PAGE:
How prepared are any of us when a loved one dies, a child gets sick, a relationship ends, or we face our own mortality? Would anyone ever want to enter willingly into these spiritual deserts?  At first, our psyche gives us the anesthetic of denial.  Running is usually involved in this, either literally or figuratively, and can include drinking, eating, shopping, sleeping, or any other number of means of escape. The sense of needing to flee is intense.  But all matter of not looking at reality, no matter how effective, are temporary salves,  just shock absorbers.  Sooner or later, we need to become ready, to the best of our ability, to sit with those feelings that seem too hot to hold. 

This is the well-worn course to weather difficult times. Some Buddhists call this “relaxing with what is”, allowing pain, grief, and sadness an open vessel (us) to have their way sort of speak.  We learn to inquire into those emotions, describing what they feel like in the body, in a detached a way as possible.  Feeling our feelings, but not judging them. Allowing space for all sorts of internal experiences to be here, now.  I mean they’re here anyhow. If tears come, let them. Panic arises, we stay with it… spiritual warriors present to the storm.  Not trying to do away with any of it, not forcing our pain to pass quickly. We can continue to attempt to skip the process, but areas of our lives which we avoid have an uncanny way of repeating themselves in different guises until we learn.  We are beginning to discover a way to walk barefoot on the burning sand paths of our life’s journey.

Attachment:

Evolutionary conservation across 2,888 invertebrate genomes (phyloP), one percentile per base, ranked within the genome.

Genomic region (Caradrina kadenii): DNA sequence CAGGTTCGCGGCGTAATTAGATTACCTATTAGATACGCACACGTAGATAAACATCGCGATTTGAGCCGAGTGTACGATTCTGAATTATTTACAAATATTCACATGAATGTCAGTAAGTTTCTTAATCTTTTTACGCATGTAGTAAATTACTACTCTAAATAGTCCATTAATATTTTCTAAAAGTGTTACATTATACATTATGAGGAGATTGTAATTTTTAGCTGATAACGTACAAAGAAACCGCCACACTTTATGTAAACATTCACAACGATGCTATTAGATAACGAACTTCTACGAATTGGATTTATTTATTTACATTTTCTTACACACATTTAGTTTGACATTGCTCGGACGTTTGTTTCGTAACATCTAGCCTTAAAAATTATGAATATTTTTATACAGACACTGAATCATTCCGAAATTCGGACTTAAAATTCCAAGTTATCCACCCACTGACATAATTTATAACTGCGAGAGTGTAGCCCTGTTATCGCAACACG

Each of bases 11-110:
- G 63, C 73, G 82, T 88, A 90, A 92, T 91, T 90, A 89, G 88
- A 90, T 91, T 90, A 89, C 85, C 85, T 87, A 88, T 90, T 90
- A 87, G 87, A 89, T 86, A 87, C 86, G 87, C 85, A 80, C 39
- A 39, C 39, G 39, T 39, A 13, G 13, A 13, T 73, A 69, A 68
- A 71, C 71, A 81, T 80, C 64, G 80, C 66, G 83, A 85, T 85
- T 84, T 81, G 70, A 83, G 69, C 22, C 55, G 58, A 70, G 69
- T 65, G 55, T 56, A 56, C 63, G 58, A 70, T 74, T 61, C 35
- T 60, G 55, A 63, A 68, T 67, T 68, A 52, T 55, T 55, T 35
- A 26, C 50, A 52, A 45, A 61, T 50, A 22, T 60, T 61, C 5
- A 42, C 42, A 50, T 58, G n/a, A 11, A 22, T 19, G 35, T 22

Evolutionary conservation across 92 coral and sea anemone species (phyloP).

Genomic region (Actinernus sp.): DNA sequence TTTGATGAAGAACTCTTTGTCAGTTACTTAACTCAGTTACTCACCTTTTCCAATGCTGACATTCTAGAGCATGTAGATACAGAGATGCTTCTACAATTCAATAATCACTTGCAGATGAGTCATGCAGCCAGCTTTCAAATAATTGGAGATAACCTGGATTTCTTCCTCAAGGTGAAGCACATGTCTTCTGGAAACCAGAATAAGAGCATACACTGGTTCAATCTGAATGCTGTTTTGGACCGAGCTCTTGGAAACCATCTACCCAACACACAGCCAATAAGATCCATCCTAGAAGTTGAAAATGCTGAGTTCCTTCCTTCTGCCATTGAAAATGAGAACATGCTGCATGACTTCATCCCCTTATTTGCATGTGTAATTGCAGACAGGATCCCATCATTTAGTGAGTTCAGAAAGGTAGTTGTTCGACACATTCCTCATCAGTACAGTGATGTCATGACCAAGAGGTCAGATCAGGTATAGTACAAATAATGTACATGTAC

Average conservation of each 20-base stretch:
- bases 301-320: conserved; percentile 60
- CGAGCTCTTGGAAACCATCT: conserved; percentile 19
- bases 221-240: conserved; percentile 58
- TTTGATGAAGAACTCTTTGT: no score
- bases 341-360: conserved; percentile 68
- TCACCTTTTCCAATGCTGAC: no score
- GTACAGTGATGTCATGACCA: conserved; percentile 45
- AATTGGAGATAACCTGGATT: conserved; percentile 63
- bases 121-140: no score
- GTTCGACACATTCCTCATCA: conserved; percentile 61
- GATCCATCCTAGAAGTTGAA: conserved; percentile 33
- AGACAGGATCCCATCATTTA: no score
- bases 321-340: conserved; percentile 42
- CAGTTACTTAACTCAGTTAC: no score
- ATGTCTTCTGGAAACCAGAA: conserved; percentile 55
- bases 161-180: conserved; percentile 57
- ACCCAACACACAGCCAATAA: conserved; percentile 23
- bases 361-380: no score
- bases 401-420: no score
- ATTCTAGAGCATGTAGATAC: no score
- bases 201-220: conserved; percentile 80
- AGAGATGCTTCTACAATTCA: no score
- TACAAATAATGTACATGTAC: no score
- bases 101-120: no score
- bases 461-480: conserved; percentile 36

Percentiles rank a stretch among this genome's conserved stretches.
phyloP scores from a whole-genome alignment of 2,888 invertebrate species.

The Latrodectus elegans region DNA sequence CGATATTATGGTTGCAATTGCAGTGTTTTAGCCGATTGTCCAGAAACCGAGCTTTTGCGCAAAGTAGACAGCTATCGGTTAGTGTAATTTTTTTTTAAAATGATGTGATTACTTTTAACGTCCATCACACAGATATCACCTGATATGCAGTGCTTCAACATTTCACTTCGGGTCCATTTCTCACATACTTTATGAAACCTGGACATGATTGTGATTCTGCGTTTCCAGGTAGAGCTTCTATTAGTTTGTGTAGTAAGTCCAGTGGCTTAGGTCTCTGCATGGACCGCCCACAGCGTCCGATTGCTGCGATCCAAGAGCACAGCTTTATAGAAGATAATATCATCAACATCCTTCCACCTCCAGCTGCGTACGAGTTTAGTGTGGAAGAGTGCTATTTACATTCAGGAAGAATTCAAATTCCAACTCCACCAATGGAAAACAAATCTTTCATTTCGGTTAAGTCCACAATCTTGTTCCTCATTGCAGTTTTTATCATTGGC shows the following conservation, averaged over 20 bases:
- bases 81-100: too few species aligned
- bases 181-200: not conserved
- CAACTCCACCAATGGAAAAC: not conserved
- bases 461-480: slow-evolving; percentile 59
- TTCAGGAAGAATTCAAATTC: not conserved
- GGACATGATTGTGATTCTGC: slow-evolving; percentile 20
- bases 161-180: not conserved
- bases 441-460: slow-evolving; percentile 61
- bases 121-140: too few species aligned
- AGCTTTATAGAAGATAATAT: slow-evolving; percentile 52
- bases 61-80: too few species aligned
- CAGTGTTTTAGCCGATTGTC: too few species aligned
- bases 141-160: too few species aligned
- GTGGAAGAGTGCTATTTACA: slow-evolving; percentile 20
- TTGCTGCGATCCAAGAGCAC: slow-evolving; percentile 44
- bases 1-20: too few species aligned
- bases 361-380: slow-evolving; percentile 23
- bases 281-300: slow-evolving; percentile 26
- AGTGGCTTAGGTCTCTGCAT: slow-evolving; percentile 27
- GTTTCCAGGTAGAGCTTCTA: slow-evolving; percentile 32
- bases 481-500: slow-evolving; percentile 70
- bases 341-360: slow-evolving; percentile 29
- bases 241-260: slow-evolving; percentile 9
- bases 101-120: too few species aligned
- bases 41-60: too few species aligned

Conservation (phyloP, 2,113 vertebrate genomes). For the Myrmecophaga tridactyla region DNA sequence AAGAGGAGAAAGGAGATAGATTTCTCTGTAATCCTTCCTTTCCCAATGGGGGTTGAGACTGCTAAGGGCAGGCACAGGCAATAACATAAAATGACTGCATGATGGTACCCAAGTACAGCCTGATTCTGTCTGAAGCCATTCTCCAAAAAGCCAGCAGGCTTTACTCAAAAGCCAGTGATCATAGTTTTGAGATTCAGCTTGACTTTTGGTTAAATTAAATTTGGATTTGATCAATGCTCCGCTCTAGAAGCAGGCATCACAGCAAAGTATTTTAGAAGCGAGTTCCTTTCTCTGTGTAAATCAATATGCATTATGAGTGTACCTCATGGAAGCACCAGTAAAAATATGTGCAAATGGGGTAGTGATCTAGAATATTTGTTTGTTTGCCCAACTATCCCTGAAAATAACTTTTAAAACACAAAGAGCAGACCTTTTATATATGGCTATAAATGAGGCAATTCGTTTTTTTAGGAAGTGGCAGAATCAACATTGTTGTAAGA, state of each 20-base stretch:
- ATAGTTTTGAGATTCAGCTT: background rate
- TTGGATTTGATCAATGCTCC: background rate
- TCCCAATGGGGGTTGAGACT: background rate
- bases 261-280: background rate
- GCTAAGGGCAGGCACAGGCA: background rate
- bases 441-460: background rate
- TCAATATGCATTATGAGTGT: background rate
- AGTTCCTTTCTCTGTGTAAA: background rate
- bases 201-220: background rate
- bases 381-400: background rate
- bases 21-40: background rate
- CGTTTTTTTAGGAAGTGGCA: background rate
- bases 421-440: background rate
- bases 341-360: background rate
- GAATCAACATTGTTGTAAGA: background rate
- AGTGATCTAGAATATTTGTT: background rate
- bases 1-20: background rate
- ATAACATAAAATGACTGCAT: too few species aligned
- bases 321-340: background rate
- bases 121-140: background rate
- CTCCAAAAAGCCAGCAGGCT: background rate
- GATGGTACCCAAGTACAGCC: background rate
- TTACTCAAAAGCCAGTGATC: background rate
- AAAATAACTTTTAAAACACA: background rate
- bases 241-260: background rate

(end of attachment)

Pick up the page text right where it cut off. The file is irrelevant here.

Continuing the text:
I say beginning, because each new day, every present moment is a chance to practice.  We may still run to our chosen addictions, from time to time, but we are more aware of what we are doing.  We are more able to be comfortable in our discomfort, to allow for ambiguity without immediately seeking resolution.   

Book of the Day When Things Fall Apart by Pema Chodron 

Quote from The Book of the Day: “When we have reminders of death, we panic. It isn’t just that we cut our finger, blood begins to flow, and we put on a Band-Aid.  We add something extra-our style.  Some of us just sit there stoically and bleed all over our clothes. Some of us get hysterical; we don’t just get a Band-Aid, we call the ambulance and go to the hospital.  Some of us put on designer Band-Aids.  But whatever our style is, it’s not simple.  It’s not bare bones.”